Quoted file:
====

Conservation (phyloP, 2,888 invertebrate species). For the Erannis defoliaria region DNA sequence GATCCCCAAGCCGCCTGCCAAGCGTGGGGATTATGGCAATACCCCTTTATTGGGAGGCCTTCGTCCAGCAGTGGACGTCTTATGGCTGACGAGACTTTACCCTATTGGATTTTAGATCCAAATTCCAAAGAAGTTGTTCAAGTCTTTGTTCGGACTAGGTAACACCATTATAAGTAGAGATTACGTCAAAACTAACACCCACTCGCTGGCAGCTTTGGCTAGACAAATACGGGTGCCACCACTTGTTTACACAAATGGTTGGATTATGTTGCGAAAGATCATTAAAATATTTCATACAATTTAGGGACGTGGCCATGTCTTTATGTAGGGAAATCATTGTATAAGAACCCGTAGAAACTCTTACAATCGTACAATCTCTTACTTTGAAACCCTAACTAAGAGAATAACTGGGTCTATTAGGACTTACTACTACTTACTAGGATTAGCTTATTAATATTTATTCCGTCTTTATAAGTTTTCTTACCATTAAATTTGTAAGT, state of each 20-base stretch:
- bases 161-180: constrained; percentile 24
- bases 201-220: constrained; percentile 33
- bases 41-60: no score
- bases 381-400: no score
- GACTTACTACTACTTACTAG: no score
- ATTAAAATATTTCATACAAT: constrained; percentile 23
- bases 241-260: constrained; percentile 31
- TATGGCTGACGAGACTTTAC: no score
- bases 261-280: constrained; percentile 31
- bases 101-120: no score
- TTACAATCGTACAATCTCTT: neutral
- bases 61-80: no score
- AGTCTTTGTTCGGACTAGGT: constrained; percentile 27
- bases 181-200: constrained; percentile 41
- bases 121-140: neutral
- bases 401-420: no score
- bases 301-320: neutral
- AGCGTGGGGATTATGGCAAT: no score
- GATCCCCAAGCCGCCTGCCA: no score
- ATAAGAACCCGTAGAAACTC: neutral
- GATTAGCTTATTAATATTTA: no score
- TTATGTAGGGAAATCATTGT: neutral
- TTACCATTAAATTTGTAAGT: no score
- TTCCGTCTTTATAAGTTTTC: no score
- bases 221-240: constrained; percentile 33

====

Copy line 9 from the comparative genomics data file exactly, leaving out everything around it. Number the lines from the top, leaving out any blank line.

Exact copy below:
- TATGGCTGACGAGACTTTAC: no score